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Jun 30, 2017

Know Your Status: Test for HIV!

Belize joined regional efforts today to encourage testing for HIV, particularly by men. Across the country, centers were open for persons to get tested and know their status. The trends show that more women are getting tested with the number of men lagging behind. The National AIDS Commission says that it is dangerous not knowing your status. News Five’s Duane Moody reports.

 

Duane Moody, Reporting

The tenth anniversary of Regional Testing Day took place today across the Caribbean. In Belize, HIV testing stations were set up in eight municipalities countrywide in an effort to get people, particularly men, to know their HIV status.

 

Arthur Usher

Arthur Usher, Communications & Programs Officer, NAC

“Belize is celebrating six years as the part of the program. This year is the first year we are doing eight sites countrywide. So we are doing San Pedro, Corozal, Orange Walk, Belize City, Belmopan, San Ignacio, Dangriga and PG. So it is a nationally coordinated activity today. It is from nine to three o’clock at each site and basically we are saying, come out, now your status and get tested.”

 

Duane Moody

“The focus from what we understand remains the same, to try and get more men to come out and get tested.”

 

Arthur Usher

“Right….our data in 2016 is still saying that out of the thirty-two thousand tests done last year, sixty-six percent were women. So you have thirty-four percent men, so we still have big disparity in terms of the ratio. So we are prompting men to come out more.”

 

As early as nine a.m. today, residents made their way behind Scotia Bank in Belize City to get tested. After going through a quick survey, they would undergo a quick test and learn their status on the spot. Kyle Miller says that it is dangerous not knowing your status.

 

Kyle Miller

Kyle Miller, Resident

“As a young person you should always know your status. It is always important to know your status rather than not to know your status. It is more dangerous to not knowing your status than to know your status. So every time they have world testing day or even any other testing, I try to go out and get my test to know my status, to know more or less where I am at. It’s always been an issue to get men to go, even to the hospital or the clinics. I don’t know if it is this machismo thing whereby they think that men don’t need to get tested or if my gial get tested oh I good or something like that. But no; it is always good for men to come out and getting tested, to visit the hospitals, to get an overall general test.”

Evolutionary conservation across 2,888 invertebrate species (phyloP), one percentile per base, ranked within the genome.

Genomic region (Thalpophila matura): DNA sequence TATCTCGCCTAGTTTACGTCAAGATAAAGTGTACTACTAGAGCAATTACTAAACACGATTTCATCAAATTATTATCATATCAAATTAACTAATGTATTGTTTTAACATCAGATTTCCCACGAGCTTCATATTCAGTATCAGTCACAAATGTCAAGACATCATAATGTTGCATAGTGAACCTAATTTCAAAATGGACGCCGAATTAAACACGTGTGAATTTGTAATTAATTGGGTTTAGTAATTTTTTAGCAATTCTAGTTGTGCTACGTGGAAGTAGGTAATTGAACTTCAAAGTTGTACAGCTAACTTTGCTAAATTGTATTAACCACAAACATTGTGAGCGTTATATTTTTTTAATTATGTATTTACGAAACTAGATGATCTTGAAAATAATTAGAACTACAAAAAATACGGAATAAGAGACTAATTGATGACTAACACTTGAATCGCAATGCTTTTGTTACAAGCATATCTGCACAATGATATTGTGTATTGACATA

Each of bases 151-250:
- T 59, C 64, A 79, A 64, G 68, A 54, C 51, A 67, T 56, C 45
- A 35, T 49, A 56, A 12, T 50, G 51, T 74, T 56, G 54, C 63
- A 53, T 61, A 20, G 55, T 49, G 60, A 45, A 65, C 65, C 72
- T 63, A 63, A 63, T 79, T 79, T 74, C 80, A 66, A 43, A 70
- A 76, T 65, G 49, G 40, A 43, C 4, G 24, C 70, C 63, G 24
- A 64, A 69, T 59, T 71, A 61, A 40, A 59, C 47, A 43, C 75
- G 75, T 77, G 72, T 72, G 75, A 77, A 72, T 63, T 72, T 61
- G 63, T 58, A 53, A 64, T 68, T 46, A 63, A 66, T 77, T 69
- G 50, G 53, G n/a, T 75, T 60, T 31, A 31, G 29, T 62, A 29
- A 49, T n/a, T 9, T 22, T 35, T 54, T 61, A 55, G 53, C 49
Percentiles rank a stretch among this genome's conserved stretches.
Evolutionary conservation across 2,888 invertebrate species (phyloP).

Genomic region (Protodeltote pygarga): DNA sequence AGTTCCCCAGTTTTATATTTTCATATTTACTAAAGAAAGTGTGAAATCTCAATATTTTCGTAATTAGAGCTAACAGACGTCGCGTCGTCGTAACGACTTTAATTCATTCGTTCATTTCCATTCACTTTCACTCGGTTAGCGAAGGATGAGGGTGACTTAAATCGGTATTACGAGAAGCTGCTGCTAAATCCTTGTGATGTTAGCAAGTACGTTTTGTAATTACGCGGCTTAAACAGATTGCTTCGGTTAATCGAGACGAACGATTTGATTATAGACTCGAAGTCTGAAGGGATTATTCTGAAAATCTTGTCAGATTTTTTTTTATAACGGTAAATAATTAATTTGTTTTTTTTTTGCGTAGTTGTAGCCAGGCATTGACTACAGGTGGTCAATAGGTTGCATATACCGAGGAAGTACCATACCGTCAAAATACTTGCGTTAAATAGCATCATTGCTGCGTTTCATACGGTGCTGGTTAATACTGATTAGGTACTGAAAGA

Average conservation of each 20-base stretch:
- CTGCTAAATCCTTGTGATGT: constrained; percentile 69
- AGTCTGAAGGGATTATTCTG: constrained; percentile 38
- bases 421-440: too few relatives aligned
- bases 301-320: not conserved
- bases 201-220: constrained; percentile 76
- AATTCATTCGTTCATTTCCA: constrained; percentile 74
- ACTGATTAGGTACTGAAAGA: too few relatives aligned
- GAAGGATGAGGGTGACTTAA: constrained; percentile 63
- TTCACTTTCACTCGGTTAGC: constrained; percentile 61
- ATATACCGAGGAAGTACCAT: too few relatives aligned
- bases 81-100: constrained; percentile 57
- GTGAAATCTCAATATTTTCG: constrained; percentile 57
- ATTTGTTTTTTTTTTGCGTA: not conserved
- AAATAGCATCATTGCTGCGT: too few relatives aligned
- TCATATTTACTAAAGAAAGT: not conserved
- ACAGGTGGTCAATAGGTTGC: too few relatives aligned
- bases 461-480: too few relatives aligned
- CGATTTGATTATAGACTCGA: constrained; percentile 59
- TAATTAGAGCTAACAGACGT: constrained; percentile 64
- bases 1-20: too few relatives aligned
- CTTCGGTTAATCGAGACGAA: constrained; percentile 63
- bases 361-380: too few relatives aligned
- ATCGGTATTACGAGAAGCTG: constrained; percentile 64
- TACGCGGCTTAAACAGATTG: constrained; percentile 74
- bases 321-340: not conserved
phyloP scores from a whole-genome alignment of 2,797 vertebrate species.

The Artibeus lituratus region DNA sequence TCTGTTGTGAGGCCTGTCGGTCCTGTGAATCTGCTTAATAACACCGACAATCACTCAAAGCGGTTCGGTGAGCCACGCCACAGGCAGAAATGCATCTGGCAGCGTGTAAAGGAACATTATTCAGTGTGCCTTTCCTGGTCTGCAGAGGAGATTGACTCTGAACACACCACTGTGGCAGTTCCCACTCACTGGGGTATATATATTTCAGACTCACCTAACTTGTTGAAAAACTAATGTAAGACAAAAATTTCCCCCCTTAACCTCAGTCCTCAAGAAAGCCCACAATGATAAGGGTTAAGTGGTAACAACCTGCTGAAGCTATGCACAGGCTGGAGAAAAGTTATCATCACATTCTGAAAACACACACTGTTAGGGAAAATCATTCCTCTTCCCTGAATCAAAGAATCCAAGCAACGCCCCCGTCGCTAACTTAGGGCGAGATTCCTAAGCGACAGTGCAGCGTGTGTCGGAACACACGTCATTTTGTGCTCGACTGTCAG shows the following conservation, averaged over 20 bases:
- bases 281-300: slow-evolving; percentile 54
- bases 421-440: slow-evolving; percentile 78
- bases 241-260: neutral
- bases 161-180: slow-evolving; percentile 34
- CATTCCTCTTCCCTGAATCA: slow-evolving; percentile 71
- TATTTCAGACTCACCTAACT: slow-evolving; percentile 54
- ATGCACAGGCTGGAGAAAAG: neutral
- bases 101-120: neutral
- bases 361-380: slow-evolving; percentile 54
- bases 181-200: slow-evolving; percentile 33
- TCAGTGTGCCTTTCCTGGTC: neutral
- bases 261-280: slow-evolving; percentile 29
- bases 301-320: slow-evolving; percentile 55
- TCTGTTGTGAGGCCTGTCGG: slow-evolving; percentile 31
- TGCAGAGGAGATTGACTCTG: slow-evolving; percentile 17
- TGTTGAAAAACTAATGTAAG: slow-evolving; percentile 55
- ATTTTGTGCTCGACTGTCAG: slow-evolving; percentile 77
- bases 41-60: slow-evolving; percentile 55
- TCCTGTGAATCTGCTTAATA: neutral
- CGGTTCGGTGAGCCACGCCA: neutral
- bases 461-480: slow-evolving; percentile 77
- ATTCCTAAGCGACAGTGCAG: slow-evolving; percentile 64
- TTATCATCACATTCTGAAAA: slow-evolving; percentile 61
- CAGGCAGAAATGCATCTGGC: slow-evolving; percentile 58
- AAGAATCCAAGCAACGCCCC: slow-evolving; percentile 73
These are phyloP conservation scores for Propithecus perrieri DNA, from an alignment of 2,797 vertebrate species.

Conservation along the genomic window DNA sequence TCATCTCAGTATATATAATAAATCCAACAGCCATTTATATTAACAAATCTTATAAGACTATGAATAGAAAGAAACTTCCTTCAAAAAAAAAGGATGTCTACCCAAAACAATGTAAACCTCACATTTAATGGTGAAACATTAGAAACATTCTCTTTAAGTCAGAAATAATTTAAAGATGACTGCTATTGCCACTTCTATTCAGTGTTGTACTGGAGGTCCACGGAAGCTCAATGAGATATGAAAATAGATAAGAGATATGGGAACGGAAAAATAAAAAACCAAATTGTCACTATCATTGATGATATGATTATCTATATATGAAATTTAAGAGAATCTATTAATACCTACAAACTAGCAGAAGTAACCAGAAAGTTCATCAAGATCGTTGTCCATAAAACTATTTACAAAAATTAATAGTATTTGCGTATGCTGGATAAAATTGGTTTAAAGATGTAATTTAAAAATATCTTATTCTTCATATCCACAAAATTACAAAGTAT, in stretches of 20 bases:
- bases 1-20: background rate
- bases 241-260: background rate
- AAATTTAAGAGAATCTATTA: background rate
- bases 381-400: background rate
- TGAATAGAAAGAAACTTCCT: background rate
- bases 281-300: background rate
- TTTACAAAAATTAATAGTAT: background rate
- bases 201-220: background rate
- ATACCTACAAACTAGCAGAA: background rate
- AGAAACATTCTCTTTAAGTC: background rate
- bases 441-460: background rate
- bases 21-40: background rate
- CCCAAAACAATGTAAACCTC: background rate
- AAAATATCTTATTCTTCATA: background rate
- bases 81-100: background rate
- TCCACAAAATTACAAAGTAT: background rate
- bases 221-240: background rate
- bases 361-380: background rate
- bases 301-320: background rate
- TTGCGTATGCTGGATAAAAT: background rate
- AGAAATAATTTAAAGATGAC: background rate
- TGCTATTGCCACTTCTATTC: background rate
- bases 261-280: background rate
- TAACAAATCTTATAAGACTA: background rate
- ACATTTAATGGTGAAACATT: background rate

The aim is to reach zero new cases by 2020. But that goal might not be possible for several reasons, including that all persons afflicted with the disease have not been tested.  Over the past five years, the number of new cases annually has been constant, around two hundred persons. While there was a dip in 2015, there is need for more interventions. Communications and Programs Officer at the National Aids Commission, Arthur Usher, says that they’ve been going to male-dominated organizations to do testing.

 

Arthur Usher

“The National Aids Commission on a whole comprises of multiple agencies and so when we are dealing with multiple activities at different levels, targeting different populations. And that is what most of the other organizations are doing: the BFLA, the Ministry of Health and other organizations; they are targeting and assisting in different areas and facets of the society.  We actually got awarded for doing that regionally. Belize is the only country that has been doing that consistently for the past four years. Six weeks prior to today, we’ve been testing throughout the country at male-dominated organizations. So this year, we did police station, fire station, Coastguard, CPBL and some other construction sites and things like that. And we have been doing this since 2014.”

 

Duane Moody for News Five.

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